What’s Dirty Keto and Should You Be Doing It?
By: Alison Moodie
January 1, 2020
- Dirty keto is a version of the high-fat, low-carb ketogenic diet. It follows the same macronutrient breakdown as regular keto, but allows processed and fast foods.
- A dirty keto diet can lack the nutrients your body needs to survive, and it fills your plate with preservatives that cause inflammation.
- Regular keto doesn’t have to be boring and inconvenient. Enjoy fast and easy keto recipes like keto breads, fat bombs and keto pancakes.
What if you could eat fast food all day and still lose weight? That’s what dirty keto promises. Go ahead and eat that sausage, egg and cheese sandwich, minus the bun. While you’re at it, wash it down with a sugar-free soda. The dirty keto diet is a version of the high-fat, low-carb keto diet. But if something is this good, there’s got to be a catch.
Here’s the question: Is the keto diet good for you in the long-term? Read on to find out how dirty keto works, and if it can really help you lose weight fast.
What is “dirty keto?”
The dirty keto diet seems like a miracle. It promises weight loss with the freedom to eat anything you want, with a few exceptions: no bread, fruit, sugar and sweets. That means bacon, cheese and pork rinds are fair game—and so is fast food (just nix the bun or crust). How can this possibly work?
In all styles of the keto diet, the majority of your daily calories come from dietary fat. You also eat moderate protein and very few carbohydrates—usually less than 50 grams of net carbs per day (about the amount of carbs in two slices of wheat bread and an apple, or one large bagel). Restricting carbs puts your body into ketosis, a metabolic state where you burn fat, not carbs, for fuel. The result? Weight management and reduced inflammation.
Dirty keto follows the same breakdown of fats, protein and carbs. But compared to a regular keto diet, there’s one key difference: It doesn’t matter where these macronutrients come from. A clean keto diet encourages you to eat organic vegetables, pasture-raised meat and quality fats like MCT oil and grass-fed ghee. On the dirty keto diet, you can hit a drive-thru for a bunless double bacon cheeseburger and diet orange soda.
The idea has caught on. Dirty keto groups are all over Facebook with taglines like “No shaming, no judgement, no negativity.” On a page called “The Dirty Keto Life,” a user posted an image of their morning snack: Powerade Zero and packaged bacon BBQ cheese crisps. But is this too good to be true? There’s got to be a catch, right?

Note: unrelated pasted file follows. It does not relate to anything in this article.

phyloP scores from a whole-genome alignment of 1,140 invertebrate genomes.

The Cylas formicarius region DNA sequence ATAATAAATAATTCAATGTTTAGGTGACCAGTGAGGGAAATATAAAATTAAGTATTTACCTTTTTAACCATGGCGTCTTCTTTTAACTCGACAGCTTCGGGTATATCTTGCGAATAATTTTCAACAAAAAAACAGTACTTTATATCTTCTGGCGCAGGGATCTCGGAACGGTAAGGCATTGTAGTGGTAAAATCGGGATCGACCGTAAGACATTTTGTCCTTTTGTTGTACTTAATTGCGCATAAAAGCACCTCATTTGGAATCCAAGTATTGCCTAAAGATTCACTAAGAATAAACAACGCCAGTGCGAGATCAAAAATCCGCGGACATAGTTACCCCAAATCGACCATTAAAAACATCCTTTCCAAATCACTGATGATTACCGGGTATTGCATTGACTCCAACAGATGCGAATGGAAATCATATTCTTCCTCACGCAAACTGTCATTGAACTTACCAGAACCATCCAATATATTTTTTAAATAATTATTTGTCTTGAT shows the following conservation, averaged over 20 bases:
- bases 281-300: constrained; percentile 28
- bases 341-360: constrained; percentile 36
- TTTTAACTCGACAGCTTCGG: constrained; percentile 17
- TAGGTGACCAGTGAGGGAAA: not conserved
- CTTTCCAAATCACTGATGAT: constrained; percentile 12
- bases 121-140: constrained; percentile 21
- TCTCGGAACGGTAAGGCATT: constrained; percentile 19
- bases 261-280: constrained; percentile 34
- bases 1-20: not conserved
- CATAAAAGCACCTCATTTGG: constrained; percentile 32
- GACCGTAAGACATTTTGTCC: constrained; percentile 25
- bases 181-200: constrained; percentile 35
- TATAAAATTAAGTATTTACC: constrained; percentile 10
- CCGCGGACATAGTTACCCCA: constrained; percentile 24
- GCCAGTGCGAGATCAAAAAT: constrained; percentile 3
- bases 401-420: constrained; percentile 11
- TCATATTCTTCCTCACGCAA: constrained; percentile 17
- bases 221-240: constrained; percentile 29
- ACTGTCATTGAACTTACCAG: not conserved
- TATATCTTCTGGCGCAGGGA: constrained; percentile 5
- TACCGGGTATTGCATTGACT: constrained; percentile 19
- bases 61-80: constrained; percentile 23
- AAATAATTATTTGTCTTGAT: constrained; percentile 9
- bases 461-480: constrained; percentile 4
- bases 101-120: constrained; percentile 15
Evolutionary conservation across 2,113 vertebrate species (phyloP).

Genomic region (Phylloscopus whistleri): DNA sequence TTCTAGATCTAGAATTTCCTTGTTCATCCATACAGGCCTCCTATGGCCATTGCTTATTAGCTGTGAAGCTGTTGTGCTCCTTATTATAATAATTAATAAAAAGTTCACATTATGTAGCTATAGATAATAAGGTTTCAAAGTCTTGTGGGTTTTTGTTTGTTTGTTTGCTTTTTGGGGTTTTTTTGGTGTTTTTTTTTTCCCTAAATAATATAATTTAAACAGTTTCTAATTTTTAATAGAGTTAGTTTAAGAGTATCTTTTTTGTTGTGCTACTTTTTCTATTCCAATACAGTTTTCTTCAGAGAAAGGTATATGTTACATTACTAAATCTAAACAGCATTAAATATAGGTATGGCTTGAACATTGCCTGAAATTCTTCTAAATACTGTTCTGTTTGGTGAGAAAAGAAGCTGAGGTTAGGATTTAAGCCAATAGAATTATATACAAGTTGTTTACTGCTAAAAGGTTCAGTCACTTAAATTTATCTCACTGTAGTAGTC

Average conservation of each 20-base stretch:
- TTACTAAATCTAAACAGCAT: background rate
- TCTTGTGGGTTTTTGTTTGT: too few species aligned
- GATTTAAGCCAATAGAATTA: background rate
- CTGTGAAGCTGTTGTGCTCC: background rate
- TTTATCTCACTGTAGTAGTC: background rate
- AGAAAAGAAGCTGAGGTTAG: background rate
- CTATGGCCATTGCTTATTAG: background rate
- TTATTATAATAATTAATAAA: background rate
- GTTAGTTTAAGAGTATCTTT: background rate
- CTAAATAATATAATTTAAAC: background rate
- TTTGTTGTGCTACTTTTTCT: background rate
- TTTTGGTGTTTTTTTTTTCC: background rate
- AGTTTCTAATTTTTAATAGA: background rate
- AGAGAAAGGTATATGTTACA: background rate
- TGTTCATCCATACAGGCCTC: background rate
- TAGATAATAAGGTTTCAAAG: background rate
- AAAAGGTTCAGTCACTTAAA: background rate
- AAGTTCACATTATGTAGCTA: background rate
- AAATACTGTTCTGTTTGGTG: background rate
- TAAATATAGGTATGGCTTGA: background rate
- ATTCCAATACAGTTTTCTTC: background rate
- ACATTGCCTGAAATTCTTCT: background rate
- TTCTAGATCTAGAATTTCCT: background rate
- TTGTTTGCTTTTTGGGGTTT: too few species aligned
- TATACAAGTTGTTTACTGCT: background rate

The dirty secret about dirty keto
Of course there’s a catch. Dirty keto might work in the short-term, but in the long run, you may not feel as good—and you may even run into nutrient deficiencies.
When you pick up a packaged food, it’s easy to scan the nutrition label and see if it works for your macros. But even though something is lower-carb and sugar-free, a diet full of ultra-processed foods just won’t give you the vitamins, minerals and enzymes your body needs. Plus, the long list of preservatives and artificial flavors can do damage for your overall health.
Want to feel your best on keto? Eat primarily whole foods, not processed junk foods. Prioritize quality fats like MCT oil and grass-fed butter, not low-quality vegetable oils. And if you really, really want that bunless fast food burger, only make it an occasional indulgence—not your entire diet. Keep reading to learn about the potential effects of dirty keto.
The impact of dirty keto on your body
If you’re eating junk food that doesn’t meet your body’s basic nutrient needs, there are going to be consequences.
Your body uses vitamins and minerals from whole foods to support everything from your cells to your immune system. These nutrients keep your immune system strong, strengthen your bones, keep your brain sharp and give you energy, to name just a few important roles.
The processed foods allowed in the dirty keto diet contain additives and preservatives that can decrease your healthy gut bacteria and actually damage the lining of your gut. Also, processed foods like chips, meat jerky and even soda can be loaded with sodium, which causes water-retention, bloating and puffiness.
When you’re in ketosis, your body needs more water than usual in order to stay hydrated, so adding excess sodium to the mix can exacerbate dehydration, constipation, and other symptoms of the keto flu. In short, preservatives reverse all the gut-strengthening, inflammation-busting benefits of a clean keto diet that encourages a diet high in whole foods.
The bottom line: Dirty keto diets allow you to eat fast foods and processed foods, as long as they’re high in fat and protein. While a diet like this may keep you in ketosis, you probably won’t feel your best if you’re eating too many preservatives and not enough nutrients from whole foods.
Weight loss while eating junk food isn’t healthy weight loss. Your hunch was right—this is too good to be true.
How to enjoy clean keto
If you’re choosing dirty keto for its convenience or its indulgences, know that clean keto doesn’t have to be time-consuming and restrictive. You can start your day with a creamy, satisfying cup of Bulletproof Coffee and feel fueled until lunch. Snack on a delicious Collagen Protein Bar. When it’s time for lunch and dinner, check out these 20 clean keto recipes that taste like your favorite comfort foods.
The biggest challenge can be avoiding the temptation from foods that will take you out of ketosis. On a keto diet, you can still enjoy sweet treats. Start with these Chocolate Cinnamon Keto Donuts, Keto Apple Pie Fat Bombs or this White Chocolate and Raspberry Keto Cake. They’ll keep your body and your tastebuds happy.
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